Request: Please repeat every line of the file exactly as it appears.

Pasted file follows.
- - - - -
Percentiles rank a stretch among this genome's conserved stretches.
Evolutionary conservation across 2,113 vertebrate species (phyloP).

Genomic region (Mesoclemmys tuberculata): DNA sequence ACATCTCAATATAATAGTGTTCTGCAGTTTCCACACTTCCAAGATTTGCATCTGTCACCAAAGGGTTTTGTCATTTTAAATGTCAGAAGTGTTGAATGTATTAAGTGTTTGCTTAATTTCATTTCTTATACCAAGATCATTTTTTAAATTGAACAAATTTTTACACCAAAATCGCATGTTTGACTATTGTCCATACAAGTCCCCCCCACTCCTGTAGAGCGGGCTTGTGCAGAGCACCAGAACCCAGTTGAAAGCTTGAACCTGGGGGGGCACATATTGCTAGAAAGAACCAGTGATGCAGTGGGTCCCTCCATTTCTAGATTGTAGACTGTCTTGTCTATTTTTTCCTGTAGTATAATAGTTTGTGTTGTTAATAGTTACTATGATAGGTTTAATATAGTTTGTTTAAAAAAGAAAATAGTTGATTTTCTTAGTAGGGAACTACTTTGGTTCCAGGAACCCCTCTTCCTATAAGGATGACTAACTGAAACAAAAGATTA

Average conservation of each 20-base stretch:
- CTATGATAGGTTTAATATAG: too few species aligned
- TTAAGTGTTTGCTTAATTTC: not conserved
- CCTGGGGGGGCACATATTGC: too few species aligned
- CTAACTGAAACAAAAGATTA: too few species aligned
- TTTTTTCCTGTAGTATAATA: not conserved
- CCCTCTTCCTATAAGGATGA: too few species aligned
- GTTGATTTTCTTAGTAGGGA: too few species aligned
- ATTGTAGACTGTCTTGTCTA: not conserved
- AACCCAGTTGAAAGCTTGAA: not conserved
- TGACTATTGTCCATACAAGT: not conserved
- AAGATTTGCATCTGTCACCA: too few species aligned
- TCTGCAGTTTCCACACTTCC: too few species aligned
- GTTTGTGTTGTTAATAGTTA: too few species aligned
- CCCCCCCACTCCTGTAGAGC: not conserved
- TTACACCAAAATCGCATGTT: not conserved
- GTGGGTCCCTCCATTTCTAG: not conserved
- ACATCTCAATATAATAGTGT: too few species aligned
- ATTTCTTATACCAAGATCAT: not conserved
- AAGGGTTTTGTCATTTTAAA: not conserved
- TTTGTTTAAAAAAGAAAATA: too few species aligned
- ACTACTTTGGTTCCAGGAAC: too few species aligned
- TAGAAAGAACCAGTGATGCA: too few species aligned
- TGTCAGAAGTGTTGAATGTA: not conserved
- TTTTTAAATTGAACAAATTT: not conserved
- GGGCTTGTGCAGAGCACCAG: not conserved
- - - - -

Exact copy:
Percentiles rank a stretch among this genome's conserved stretches.
Evolutionary conservation across 2,113 vertebrate species (phyloP).

Genomic region (Mesoclemmys tuberculata): DNA sequence ACATCTCAATATAATAGTGTTCTGCAGTTTCCACACTTCCAAGATTTGCATCTGTCACCAAAGGGTTTTGTCATTTTAAATGTCAGAAGTGTTGAATGTATTAAGTGTTTGCTTAATTTCATTTCTTATACCAAGATCATTTTTTAAATTGAACAAATTTTTACACCAAAATCGCATGTTTGACTATTGTCCATACAAGTCCCCCCCACTCCTGTAGAGCGGGCTTGTGCAGAGCACCAGAACCCAGTTGAAAGCTTGAACCTGGGGGGGCACATATTGCTAGAAAGAACCAGTGATGCAGTGGGTCCCTCCATTTCTAGATTGTAGACTGTCTTGTCTATTTTTTCCTGTAGTATAATAGTTTGTGTTGTTAATAGTTACTATGATAGGTTTAATATAGTTTGTTTAAAAAAGAAAATAGTTGATTTTCTTAGTAGGGAACTACTTTGGTTCCAGGAACCCCTCTTCCTATAAGGATGACTAACTGAAACAAAAGATTA

Average conservation of each 20-base stretch:
- CTATGATAGGTTTAATATAG: too few species aligned
- TTAAGTGTTTGCTTAATTTC: not conserved
- CCTGGGGGGGCACATATTGC: too few species aligned
- CTAACTGAAACAAAAGATTA: too few species aligned
- TTTTTTCCTGTAGTATAATA: not conserved
- CCCTCTTCCTATAAGGATGA: too few species aligned
- GTTGATTTTCTTAGTAGGGA: too few species aligned
- ATTGTAGACTGTCTTGTCTA: not conserved
- AACCCAGTTGAAAGCTTGAA: not conserved
- TGACTATTGTCCATACAAGT: not conserved
- AAGATTTGCATCTGTCACCA: too few species aligned
- TCTGCAGTTTCCACACTTCC: too few species aligned
- GTTTGTGTTGTTAATAGTTA: too few species aligned
- CCCCCCCACTCCTGTAGAGC: not conserved
- TTACACCAAAATCGCATGTT: not conserved
- GTGGGTCCCTCCATTTCTAG: not conserved
- ACATCTCAATATAATAGTGT: too few species aligned
- ATTTCTTATACCAAGATCAT: not conserved
- AAGGGTTTTGTCATTTTAAA: not conserved
- TTTGTTTAAAAAAGAAAATA: too few species aligned
- ACTACTTTGGTTCCAGGAAC: too few species aligned
- TAGAAAGAACCAGTGATGCA: too few species aligned
- TGTCAGAAGTGTTGAATGTA: not conserved
- TTTTTAAATTGAACAAATTT: not conserved
- GGGCTTGTGCAGAGCACCAG: not conserved